Most estimation methods seem to assume the statistical irrelevance of male prostitution, or otherwise not address it.

The fact that this activity is treated differently across jurisdictions – from prohibition, to partial or complete decriminalisation – adds to the difficulties in homogenising the statistical measurement across countries.

In the case of cross-border prostitution services, much of the calculations rely on assumptions and there is no concrete guidance for instance on how the proportion of non-resident prostitutes or the proportion of non-resident clients should be obtained. In some countries, it is assumed, for instance, that half of the foreign prostitutes operating in the compiling economy are actually non-resident (i.e. stay in the country less than one year). In other countries, yet, it is assumed that prostitution services in the country are provided entirely by resident prostitutes or that there is no international trade in prostitution services besides the transactions recorded in the travel item.

To conclude, if the estimation of prostitution in the context of national accounts already proves challenging, the picture gets more complex in the context of the balance of payments. The identification of cross-border transactions is further complicated by the difficulty in estimating the shares of non-resident prostitutes in the compiling economy and of non-resident clients contributing to total sales. Additionally, the exports of prostitution services purchased by clients while traveling in the reporting economy may already be at least partially covered in the travel account – either via border surveys on expenditure or data on payments with cards - possibly leading to double counting.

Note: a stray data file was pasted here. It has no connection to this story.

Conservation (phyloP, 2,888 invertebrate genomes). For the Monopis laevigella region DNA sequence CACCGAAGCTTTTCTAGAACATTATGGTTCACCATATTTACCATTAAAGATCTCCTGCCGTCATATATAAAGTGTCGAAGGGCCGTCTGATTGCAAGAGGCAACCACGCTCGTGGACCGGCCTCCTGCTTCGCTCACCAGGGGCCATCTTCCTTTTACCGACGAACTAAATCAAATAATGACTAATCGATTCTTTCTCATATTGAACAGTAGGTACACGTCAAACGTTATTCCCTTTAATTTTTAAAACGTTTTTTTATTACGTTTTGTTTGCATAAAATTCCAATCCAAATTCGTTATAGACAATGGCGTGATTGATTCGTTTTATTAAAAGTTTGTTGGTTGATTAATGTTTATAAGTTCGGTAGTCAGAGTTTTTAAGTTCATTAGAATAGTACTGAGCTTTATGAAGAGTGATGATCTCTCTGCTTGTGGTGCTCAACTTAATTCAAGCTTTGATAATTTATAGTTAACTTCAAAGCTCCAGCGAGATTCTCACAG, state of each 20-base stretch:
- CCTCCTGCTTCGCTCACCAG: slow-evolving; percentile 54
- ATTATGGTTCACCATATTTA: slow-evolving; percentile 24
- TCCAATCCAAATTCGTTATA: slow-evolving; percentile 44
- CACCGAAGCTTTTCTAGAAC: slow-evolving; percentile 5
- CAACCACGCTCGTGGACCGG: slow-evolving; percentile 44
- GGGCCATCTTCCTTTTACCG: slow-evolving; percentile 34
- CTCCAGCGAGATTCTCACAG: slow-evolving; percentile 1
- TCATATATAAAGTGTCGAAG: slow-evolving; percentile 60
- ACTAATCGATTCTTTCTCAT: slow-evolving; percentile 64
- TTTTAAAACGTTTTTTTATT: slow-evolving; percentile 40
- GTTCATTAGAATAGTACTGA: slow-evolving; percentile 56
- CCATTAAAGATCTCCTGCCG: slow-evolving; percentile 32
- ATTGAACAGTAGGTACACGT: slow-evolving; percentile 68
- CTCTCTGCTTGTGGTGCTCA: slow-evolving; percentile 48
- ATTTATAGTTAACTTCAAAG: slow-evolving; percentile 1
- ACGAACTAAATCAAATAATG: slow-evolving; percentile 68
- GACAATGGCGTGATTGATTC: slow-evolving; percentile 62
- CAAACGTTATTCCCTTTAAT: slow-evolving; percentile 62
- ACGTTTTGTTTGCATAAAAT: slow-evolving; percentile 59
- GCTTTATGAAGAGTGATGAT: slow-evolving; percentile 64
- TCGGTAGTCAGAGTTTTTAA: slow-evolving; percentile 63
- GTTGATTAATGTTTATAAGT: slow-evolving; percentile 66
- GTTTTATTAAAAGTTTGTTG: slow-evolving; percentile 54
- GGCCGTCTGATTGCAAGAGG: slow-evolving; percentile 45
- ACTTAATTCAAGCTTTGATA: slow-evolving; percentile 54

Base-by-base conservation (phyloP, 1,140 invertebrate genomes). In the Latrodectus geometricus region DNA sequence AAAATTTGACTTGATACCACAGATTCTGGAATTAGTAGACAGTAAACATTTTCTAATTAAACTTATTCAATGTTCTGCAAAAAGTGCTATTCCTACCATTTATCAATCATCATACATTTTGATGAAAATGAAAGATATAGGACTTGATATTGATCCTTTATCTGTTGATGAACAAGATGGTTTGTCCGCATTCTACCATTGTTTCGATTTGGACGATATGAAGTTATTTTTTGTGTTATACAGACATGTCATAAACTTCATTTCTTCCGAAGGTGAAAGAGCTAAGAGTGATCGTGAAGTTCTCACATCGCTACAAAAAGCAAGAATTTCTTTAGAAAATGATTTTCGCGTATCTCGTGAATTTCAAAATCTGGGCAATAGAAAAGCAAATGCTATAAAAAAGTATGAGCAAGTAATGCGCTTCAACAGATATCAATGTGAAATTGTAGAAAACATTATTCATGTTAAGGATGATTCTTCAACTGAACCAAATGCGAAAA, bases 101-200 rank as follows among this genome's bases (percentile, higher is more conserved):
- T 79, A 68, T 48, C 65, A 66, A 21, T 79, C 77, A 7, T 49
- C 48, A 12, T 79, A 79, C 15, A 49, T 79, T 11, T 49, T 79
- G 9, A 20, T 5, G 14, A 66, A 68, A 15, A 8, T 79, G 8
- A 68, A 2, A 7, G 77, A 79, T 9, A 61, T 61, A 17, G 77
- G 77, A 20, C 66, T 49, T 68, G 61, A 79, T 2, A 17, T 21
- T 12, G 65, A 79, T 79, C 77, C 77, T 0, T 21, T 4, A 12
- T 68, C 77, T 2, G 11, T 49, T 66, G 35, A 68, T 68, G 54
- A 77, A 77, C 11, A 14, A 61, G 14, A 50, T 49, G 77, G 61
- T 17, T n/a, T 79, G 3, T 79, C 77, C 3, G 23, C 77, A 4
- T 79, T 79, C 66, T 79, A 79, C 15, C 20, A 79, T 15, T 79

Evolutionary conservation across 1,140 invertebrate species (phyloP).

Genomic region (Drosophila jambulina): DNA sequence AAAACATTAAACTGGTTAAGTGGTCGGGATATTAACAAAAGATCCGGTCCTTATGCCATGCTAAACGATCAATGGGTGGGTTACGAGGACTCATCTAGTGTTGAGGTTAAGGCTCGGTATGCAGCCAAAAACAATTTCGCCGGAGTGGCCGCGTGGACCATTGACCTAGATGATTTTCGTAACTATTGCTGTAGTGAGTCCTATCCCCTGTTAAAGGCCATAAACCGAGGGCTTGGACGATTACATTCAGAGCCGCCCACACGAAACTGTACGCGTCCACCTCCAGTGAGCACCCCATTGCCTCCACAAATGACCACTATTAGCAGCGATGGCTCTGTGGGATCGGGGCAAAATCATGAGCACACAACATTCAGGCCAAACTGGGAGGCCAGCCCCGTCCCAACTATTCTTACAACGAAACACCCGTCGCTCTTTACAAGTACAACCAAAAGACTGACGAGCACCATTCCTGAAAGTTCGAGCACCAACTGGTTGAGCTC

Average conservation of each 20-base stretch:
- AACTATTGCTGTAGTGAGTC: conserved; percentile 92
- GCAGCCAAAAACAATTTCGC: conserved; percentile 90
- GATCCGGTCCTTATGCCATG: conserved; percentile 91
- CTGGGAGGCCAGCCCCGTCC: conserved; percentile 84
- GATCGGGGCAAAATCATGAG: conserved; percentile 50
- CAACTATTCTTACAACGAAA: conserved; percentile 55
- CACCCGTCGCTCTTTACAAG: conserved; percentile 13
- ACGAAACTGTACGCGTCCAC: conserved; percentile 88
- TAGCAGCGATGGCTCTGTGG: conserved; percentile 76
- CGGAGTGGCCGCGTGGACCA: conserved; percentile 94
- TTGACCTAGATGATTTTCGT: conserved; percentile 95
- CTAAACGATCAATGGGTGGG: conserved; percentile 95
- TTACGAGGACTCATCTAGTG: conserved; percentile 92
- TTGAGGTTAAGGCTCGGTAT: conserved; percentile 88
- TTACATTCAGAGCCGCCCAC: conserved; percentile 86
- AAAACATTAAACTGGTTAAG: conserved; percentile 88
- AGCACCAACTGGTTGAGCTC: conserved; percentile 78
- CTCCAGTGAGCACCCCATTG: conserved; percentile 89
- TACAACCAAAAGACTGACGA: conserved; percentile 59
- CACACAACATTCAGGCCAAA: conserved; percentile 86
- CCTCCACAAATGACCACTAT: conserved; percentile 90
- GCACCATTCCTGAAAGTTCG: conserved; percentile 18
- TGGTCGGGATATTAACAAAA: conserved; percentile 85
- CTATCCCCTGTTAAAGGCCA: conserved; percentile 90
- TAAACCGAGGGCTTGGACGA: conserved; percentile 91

References and Background Documents

Abramsky, J. and Drew, S. (2014). “Changes to National Accounts: Inclusion of Illegal Drugs and Prostitution in the UK National Accounts”, Office for National Statistics (U.K.)

Adriaenssens, S., Hendrickx, J., Heylen, W. and Machiels, T. (2015). “A direct measure of output in prostitution in Belgium”, Faculty of Economics and Business, KU Leuven and National Bank of Belgium

Baldassarini, A. and Sallusti, F. (2017). “Estimating illegal activities in the Italian national accounts”, National Institute of Statistics (Italy)

Björling, M., Engdahl, J., Magnusson Wärmark, B. and Pappila, M. (2008). “Illegal activities in the Swedish National Accounts: prostitution, narcotics, gambling, alcohol and tobacco”, Statistics Sweden

Bruil, A., Kazemier, B., Rensman, M. and van de Steeg, A. (2012). “The contribution of illegal activities to national income in the Netherlands”, Statistics Netherlands.

Eurostat (2018). “Handbook on the compilation of statistics on illegal economic activities in national accounts and balance of payments”, 2018 edition

Myllymäki, M. (2017). “Illegal economic activities in balance of payments and national accounts”, Statistics Finland

Statistics Denmark, “Estimating illegal activities in Denmark”